About the artist

Fiona Campbell is a visual artist, researcher and arts educator.
She has an interdisciplinary PhD on creativity and cognition and regularly lectures on art, phenomenology, creativity and Rudolf Steiner’s colour theory.

Her core artistic medium is painting, specialising in a non-traditional approach to watercolour. She has expertise in murals using a technique called lazure and has designed and produced over 600 sq.m of murals in Australia, New Zealand and Belgium, most frequently in medical/therapeutic centres and schools, venues particularly suited to the saturated yet subtly translucent surfaces of lazure.  With her training in art therapy, she has a special sensitivity to the effects of light, colour and mood on the spatial environment, hence the name of her practice, Painted Space.

She also works with gouache, chalk pastels, oils, plant colours and mixed media. As her gallery of selected works demonstrates, she produces works from tiny ikons to large murals. She has illustration and design leanings, as can be seen in her drawings and has taught the graphic representation of data and information at university.

She trained at Emerson College and Tobias School of Art, England; holds a BA Honours in English & Linguistics, a MA in Information Science and a diploma in Waldorf Education, a diverse range of studies and training that means her teaching and research work spans several fields: visual arts, historical cultures, creative cognition, consciousness studies, contemplative practice, phenomenology, education and spatial experience design. Her current research interest is Goethean phenomenology as a cultural therapeutic.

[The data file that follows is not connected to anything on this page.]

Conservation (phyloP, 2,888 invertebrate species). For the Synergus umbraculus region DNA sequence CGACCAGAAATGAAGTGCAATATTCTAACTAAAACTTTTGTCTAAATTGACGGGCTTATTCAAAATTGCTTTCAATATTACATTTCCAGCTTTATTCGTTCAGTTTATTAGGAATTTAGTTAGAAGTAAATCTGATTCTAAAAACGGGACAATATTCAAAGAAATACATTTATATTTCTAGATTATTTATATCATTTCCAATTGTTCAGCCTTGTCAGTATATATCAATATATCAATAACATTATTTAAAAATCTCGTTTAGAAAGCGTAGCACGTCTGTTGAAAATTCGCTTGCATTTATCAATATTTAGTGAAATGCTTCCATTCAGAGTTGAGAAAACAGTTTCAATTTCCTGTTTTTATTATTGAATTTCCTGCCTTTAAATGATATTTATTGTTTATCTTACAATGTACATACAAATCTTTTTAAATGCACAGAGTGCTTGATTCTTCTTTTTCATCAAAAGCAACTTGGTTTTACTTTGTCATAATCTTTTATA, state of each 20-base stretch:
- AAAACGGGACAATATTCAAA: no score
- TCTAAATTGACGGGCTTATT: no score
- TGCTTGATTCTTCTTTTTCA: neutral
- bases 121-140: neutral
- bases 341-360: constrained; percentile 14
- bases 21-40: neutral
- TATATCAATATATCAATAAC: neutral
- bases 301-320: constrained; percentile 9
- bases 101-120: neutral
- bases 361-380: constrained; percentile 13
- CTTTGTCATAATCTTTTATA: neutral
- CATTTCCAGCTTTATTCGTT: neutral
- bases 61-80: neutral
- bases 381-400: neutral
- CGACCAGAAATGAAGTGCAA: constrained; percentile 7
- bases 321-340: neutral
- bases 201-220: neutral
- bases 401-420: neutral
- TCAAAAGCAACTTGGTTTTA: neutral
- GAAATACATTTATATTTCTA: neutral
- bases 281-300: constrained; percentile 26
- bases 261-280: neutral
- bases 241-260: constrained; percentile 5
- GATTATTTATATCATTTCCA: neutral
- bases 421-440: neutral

Fiona is a dedicated to teaching and learning using interdisciplinary methods in creative and transformative ways; she has over 2o years teaching experience implementing her approach at community, vocational and tertiary levels. She is a member of the National Association of Visual Arts, the Sektion für Bildende Künste, the Association for Contemplative Mind in Higher Education and the Australian Library and Information Association, memberships which reflect her diverse talents, skills and experience.

You can read her doctoral thesis here.

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